Yitzvi, too, loves cereal. He used to have oatmeal with goat milk yogurt every morning while the other kids ate corn flakes and sweetened cheerios; then one day I let him finish someone else’s bowl of cereal. That was the end of the oatmeal. The only problem, though, is that he refuses to be spoon fed, and when it comes to directing the spoon to his mouth, he does not have very good aim. Most of the milky cereal usually ends up in his lap or in his hair, and when he is finished, he will toss the bowl to the ground even if it’s not yet empty. At that point, I lower him to the ground and begin sponging the counter – only to discover that he is kneeling on the floor, picking up soggy cornflakes to nibble on as if he, too, thinks he’s the family dog. At this point the cereal is not just in his lap but under the soles of his feet, smeared across his face, and stuck to his hair as well. At dinner, we have a repeat performance – by the end of the meal, Yitzvi looks like he has couscous dandruff. “Eat it or wear it,” Matan quotes gleefully.
Not only does Fudge refuse to eat with the family, but he also puts all sorts of objects in his mouth that he is not supposed to ingest. He eats two flowers from his mother’s silver flower bowl. He grabs a rose off his own birthday cake and gobbles it down even before it is cut. And worst of all, he sneaks into Peter’s room when Peter is at school—in spite of the chain latch that Peter’s father affixed after Fudge scribbled all over Peter’s homework—and eats Peter’s beloved pet turtle, swallowing it whole in one gulp. Matan does not have a pet turtle, but his network of wires and cameras is just as dear to him, and he would love a chain latch on his door so that Yitzvi can’t get in. So far Yitzvi can’t open doors, so we’re pretty safe – as long as we all remember to keep Matan’s door closed. Otherwise, we find Yitzvi emptying the electronics box in Matan’s cubby, wrapped in a Walkman, a talkman, several sets of broken headphones, and various cables with colored tips that Yitzvi seems to mistake for licorice. I try to swoop in before Matan discovers the damage – I’m more concerned about Matan’s wrath than about Yitzvi’s welfare.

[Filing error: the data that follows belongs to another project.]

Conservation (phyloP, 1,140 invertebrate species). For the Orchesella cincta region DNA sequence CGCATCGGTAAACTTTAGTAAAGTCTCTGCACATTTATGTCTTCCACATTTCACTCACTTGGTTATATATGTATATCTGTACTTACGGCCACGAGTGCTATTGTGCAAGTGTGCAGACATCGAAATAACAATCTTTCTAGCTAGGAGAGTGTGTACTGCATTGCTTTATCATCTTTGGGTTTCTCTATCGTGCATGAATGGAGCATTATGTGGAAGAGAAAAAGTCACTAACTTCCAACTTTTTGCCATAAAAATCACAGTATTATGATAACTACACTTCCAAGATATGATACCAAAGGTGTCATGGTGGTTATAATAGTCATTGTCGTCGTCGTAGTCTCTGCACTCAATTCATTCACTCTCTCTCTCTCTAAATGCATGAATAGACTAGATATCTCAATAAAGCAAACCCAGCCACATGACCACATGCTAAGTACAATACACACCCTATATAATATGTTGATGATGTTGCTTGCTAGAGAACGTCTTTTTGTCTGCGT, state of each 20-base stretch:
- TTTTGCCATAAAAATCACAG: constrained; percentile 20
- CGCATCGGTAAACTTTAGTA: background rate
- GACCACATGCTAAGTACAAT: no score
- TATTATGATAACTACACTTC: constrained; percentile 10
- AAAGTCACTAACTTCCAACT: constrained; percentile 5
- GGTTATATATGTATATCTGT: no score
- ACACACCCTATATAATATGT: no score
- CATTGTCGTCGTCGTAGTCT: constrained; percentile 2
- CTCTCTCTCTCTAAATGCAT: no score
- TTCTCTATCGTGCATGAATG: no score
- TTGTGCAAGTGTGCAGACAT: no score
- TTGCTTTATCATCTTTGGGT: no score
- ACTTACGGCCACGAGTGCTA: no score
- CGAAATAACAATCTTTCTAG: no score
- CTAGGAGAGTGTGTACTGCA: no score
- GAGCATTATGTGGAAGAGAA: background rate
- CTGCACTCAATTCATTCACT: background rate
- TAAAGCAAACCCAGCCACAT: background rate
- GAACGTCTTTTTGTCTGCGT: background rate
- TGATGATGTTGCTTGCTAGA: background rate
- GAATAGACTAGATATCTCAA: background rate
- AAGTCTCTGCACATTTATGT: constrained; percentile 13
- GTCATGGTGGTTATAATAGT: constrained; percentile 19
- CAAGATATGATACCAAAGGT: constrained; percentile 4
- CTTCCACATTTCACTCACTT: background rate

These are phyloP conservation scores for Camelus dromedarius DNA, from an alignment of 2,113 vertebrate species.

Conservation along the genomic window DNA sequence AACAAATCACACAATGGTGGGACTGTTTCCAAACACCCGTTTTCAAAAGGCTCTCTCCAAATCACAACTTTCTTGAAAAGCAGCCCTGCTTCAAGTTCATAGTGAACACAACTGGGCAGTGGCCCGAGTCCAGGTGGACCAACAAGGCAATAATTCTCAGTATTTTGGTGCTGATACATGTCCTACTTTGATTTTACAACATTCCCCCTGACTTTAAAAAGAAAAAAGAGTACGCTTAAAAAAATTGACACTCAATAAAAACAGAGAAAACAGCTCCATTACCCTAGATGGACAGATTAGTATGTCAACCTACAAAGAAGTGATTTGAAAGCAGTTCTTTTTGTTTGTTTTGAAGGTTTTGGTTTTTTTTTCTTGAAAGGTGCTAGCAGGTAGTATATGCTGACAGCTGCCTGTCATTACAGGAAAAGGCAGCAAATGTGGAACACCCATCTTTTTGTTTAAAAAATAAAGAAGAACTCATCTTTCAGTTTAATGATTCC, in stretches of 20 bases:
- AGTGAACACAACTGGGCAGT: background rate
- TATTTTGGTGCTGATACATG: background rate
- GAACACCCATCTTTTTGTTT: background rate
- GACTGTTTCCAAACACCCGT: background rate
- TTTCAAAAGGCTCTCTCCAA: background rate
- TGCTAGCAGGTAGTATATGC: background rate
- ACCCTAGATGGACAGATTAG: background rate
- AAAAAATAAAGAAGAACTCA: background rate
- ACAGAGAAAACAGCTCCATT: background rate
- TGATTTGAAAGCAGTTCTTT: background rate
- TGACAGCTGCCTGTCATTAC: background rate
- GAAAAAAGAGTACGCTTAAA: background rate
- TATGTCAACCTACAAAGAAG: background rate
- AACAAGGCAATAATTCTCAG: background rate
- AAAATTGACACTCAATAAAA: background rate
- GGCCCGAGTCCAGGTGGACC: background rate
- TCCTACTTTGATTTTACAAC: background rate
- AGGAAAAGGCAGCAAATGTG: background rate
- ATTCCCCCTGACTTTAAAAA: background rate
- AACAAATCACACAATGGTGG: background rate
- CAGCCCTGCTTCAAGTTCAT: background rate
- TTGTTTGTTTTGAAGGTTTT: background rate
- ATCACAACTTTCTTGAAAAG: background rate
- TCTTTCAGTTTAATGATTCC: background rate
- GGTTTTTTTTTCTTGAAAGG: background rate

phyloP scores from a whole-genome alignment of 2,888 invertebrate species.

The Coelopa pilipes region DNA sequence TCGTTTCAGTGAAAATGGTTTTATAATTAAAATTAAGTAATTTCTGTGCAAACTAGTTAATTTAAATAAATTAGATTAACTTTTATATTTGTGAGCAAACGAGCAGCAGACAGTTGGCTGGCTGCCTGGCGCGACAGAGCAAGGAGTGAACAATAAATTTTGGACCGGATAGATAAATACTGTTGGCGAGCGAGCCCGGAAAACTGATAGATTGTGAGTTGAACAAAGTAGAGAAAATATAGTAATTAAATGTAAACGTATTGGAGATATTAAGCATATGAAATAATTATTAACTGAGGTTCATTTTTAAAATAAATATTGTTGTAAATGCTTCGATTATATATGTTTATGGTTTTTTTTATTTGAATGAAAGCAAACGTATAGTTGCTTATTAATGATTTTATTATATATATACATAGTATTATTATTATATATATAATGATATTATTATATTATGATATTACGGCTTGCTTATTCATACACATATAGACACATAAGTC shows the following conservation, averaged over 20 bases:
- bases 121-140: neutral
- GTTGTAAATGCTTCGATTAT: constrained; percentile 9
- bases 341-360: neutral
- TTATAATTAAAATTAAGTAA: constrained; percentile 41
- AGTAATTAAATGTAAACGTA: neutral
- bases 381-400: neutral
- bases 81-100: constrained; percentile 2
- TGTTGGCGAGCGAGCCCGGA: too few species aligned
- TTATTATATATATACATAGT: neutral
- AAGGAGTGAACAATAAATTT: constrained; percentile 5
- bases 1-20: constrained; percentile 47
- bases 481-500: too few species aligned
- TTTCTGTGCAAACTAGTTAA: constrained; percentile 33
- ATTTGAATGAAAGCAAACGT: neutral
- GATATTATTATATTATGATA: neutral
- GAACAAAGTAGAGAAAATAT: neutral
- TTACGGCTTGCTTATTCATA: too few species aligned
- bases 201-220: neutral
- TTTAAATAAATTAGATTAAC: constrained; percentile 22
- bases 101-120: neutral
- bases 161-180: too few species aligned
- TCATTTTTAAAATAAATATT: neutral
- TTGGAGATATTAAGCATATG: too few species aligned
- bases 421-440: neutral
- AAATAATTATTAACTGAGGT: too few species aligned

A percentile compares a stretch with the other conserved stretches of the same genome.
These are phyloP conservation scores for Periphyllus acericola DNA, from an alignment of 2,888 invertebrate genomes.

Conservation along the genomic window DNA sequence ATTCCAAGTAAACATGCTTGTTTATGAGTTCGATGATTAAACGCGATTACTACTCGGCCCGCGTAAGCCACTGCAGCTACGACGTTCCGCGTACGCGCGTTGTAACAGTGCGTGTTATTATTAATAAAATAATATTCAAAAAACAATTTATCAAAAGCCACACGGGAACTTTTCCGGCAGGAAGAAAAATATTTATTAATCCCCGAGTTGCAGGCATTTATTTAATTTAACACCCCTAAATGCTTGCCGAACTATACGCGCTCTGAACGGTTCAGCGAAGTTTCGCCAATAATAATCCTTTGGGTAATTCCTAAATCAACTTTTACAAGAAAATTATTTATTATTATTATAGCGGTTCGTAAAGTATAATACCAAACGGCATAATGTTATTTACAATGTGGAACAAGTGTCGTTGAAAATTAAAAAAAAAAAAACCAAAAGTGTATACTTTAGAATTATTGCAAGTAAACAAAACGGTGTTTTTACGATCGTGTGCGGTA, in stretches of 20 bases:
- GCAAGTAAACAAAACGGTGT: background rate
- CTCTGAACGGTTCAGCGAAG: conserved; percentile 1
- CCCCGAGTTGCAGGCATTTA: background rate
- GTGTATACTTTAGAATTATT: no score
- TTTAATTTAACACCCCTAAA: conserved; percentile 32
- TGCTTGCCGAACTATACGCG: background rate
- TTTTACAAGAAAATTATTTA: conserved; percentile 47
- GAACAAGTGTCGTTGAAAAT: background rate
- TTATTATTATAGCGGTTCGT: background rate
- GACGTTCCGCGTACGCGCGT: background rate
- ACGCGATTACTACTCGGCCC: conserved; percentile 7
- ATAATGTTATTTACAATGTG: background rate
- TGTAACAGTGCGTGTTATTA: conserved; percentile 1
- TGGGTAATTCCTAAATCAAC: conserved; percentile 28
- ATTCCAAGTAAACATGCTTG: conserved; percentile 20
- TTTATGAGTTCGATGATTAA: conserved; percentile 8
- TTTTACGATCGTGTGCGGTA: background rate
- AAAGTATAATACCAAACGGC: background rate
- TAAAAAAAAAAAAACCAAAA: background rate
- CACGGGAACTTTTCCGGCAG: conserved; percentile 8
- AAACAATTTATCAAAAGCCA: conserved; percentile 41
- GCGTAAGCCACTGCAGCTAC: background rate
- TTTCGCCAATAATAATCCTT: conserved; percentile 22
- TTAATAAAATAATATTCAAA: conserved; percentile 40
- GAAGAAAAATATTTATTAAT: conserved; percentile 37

And yet like Peter, Matan can actually be surprisingly helpful with Yitzvi. Sometimes at night, when Daniel and I despair of getting him to bed, Matan offers to take over. He stands beside the crib rubbing Yitzvi’s back with endless patience. For him bedtime is so much less fraught, and Yitzvi senses his calmness and drifts off into a peaceful slumber. When the last lockdown restriction finally eased a bit and we could at last take Yitzvi shopping for shoes, Matan seems to have taken inspiration from Peter, who managed to bring Fudge back from the brink of a temper tantrum in the shoe sore when Fudge refused to buy the saddle shoes his mother wanted. Matan, who dutifully waited outside with the stroller because Corona restrictions allowed only two people in the shoe store at a time, tried to cheer Yitzvi on when I brought him out to the sidewalk to squeeze his tiny foot into his first shoe, his whole body writhing in protest. “I know what you’re thinking, Yitzvi. What are these heavy weights they are putting around my feet? But don’t worry, you’ll see, shoes are cool,” Matan encouraged him. And then Matan gave me advice too: “Just put them on his feet while he’s sleeping. When he wakes up, he’ll forget there was ever a time when he didn’t wear shoes.” We’ll have to see if it works.
When we finished Tales of a Fourth Grade Nothing, we moved on to the sequel, Superfudge, in which Peter and Fudge’s parents announce that they have news: They are expecting a new baby and the family will be moving from New York City to Princeton for a year. Peter is none too happy– he worries that his new sibling with be as difficult as Fudge, and he can’t bear the thought of starting a new school and having to make all new friends. The day after we read that chapter, I picked up Matan at school, eager to share with him that we had finally received Yitzvi’s passport in the mail – Matan, who checks our mail every day, had been eagerly anticipating it. “I have news,” I said to Matan outside the schoolyard gate. “What?” said Matan. “You’re having a baby? We’re moving to Princeton?” I laughed. “Don’t worry,” I told him. “No more babies, and we’re not going anywhere – though finally we all have passports now.” Matan smiled excitedly. “That’s great!” he told me. “As soon as Corona is over, I can take Yitzvi on a trip to America.” I guess I looked skeptical. “It’s OK,” he assured me, “I’ll put a security camera on him so he doesn’t get lost. You just have to promise that no one goes into my room while we’re away.” I’d have to discuss it with Daniel, but we might just take him up on it.